That brings us to another point.  You can now get dog food with all sorts of interesting and exotic ingredients like bison, duck or even kangaroo.  Unless you have a compelling reason (like food allergies), avoid these proteins in favor of the more traditional beef, chicken or lamb.  This way, if your dog ever needs to go on an elimination diet at a later point in time, you will have these as novel protein sources to use. 

Several brands now offer grain-free kibble formulation.  Is a grain-free kibble better than a traditional kibble with grain in it?  Unless your dog has an actual sensitivity to grains, a traditional kibble is probably just fine.  Many dogs, particularly those from the herding and sporting breed groups, have traditionally been fed a highly grain based diet with very little meat in it.  While this diet may not have been ideal, many of these dogs tolerate grains very well.  In fact, some individual dogs seem to do better on a slightly lower quality dog food versus a super premium food, probably for this reason.  For some dogs with skin and coat issues, it may be worth trying out a corn-free or grain-free formulation to see if it helps improve their condition.  Grain-free kibbles still have plenty of carbohydrates, they just come from starches other than grains like potato or sweet potato.  If you are avoiding carbohydrates in the diet for a medical reason, your best bet would be to research a good, balanced raw feeding option.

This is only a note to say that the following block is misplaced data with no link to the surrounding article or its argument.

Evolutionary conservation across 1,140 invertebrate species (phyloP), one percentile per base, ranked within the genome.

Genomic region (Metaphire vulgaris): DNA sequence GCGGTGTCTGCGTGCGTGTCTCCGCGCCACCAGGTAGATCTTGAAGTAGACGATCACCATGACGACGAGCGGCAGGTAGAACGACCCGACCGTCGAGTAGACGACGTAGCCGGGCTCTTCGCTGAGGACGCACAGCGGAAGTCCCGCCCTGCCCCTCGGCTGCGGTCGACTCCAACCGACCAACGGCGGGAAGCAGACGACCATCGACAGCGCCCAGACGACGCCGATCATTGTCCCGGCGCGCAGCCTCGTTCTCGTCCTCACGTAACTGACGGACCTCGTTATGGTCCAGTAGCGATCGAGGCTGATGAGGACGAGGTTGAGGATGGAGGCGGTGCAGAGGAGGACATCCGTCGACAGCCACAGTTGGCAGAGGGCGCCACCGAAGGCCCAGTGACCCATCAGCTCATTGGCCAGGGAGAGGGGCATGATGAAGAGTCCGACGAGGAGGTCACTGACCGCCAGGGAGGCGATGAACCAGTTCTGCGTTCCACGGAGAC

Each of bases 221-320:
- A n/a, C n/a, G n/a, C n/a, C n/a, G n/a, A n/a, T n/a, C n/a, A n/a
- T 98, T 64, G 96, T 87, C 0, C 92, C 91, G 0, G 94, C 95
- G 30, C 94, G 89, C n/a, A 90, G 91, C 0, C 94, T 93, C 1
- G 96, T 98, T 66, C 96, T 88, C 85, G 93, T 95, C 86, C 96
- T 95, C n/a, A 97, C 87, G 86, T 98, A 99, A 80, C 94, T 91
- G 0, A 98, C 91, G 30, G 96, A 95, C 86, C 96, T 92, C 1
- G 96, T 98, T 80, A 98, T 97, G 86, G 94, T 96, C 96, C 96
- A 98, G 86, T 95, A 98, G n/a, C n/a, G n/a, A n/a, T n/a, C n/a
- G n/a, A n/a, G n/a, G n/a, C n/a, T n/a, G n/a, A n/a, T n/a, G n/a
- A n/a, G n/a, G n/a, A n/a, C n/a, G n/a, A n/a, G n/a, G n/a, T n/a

So which dog food is the best for your dog?  Only time, research and trying a variety of kibbles will tell but start by turning that bag over and reading the ingredients list.  Then, keep a close eye on your dog and let him tell you which foods are right for him.